Of course, the electric company doesn’t get all of that green. This category covers all utilities. Be sure to include gas, water, garbage, etc., in this part of the budget.
It’s possible your utility bills are high. It’s funny how the most important things on your household budget are often the things that need the most tweaking.
Believe it or not, 10% is a relatively high number for utility costs. You might be able to cut it in half. There are lots of tips and tricks for how to save money by conserving water and electricity alone.
4. 15% to put food on the table.
When it comes to your monthly budget, this one simply cannot be skipped. You’ve got to put food on the table.
But for many, UberEats takes about 40% of their monthly household budget!
Okay, I can’t back that claim, but if you’ve ever paid $20 in service fees for a McDonalds’ cheeseburger, you can easily appreciate how fast your food budget can go.
Food is essential to life, and it can be very inexpensive as long as you emphasize keeping your food costs down. That means doing some sort of meal planning and using what you have. Resist spending all your money on take-out and delivery indulgences, because that’s what they are.
You can keep your grocery costs low just by buying the right food and making sure there is no waste. You can also save money at the grocery store using money-back apps, coupons, and store reward programs.
In addition to food, you can include regular household items such as cleaning supplies and other hardware you would find at any grocery store. Larger funds for repairs and home maintenance should fall under protecting assets.
5. 20% to protect your assets.
Insurance (not counting health) can account for up to 25% of your household budget. That’s a lot. You don’t want your insurance costs to match your housing costs, but it is important to protect what you own and protect yourself against liability.
Thankfully, insurance is one of the easiest areas to maintain your budget by reducing your insurance costs on a regular basis. There are two important things to consider with insurance as an overall expense that you need to pay:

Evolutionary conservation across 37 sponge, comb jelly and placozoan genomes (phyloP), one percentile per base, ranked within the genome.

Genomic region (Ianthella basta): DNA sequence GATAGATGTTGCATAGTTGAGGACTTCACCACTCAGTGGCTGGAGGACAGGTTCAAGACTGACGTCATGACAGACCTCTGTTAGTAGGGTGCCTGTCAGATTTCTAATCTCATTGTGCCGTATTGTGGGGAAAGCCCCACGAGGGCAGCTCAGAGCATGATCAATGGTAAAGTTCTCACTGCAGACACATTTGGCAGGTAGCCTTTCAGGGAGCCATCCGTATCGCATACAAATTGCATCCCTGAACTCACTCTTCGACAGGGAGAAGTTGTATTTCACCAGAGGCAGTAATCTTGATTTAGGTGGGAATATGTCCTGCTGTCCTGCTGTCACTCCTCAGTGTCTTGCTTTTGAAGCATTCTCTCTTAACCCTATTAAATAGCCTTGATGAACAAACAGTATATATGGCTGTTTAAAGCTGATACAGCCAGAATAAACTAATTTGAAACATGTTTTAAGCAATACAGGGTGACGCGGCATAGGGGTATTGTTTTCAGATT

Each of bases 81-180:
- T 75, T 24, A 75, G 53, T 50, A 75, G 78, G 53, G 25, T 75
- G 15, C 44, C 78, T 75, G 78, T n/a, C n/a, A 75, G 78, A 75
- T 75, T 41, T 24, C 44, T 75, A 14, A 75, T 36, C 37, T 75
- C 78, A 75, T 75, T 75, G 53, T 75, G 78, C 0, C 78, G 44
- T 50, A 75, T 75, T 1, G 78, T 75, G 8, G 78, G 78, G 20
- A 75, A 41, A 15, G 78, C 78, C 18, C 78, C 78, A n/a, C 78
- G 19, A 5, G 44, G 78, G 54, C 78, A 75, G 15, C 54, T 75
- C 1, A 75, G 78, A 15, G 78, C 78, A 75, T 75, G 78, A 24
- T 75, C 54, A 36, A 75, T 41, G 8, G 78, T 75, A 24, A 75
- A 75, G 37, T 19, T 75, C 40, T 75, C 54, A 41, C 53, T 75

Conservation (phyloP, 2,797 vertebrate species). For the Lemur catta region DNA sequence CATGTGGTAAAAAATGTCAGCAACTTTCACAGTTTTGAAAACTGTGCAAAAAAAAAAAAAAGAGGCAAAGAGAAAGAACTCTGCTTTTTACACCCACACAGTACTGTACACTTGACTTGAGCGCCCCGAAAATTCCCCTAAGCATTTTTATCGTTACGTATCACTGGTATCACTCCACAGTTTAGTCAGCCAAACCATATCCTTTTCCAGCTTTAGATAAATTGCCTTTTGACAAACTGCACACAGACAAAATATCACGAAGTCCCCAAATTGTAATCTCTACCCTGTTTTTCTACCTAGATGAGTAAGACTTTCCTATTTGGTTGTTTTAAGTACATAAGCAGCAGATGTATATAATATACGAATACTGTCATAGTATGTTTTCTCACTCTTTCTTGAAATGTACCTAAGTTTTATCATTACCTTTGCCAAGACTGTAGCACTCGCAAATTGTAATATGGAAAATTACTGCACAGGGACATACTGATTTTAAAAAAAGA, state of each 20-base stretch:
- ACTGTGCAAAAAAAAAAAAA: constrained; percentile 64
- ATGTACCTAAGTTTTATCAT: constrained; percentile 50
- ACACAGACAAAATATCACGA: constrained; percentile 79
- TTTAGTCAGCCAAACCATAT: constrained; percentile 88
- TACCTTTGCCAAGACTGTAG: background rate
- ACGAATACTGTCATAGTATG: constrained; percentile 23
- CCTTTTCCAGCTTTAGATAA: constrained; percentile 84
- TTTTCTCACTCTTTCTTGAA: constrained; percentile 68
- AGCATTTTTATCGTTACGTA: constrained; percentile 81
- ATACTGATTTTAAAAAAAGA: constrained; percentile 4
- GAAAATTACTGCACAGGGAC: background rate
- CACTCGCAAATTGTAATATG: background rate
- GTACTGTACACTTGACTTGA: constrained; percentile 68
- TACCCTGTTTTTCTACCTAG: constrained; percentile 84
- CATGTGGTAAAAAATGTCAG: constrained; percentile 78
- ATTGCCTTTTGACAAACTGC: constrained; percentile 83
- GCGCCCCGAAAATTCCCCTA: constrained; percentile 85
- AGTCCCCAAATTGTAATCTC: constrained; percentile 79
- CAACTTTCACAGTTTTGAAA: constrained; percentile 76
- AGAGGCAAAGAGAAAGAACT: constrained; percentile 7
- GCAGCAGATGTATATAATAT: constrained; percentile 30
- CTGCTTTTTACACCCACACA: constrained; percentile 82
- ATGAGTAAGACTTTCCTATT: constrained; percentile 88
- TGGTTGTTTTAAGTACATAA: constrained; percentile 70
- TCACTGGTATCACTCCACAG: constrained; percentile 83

Are you over or underinsured?
If you are underinsured, you need to look at that. It won’t help your budget, but it will improve your level of protection.
However, you may be overinsured. That’s great. Well, not totally great. It means you’re spending too much. But it also means that is an easy budget cut you can make if you are struggling with your bills.
Find out if you are overinsured by looking at your coverage. You may need to meet with your insurance agent to discuss what your true insurance needs are. If the thought of doing that makes you cringe, then it’s time to find a new agent. No joke.
Are you overpaying?
Here are other reasons you may be overpaying. Insurance companies regularly increase costs for a variety of reasons.
You may have switched companies for a reduced premium, but that turned out to be an introductory cost. Whatever the reason, another agent may be offering a lower rate for the same level of protection.
While cost is not the only thing you should look at when trusting a company to protect you, reduced bills on an apples-to-apples policy is a good reason to switch companies. This is one cost my family looks at every year or two!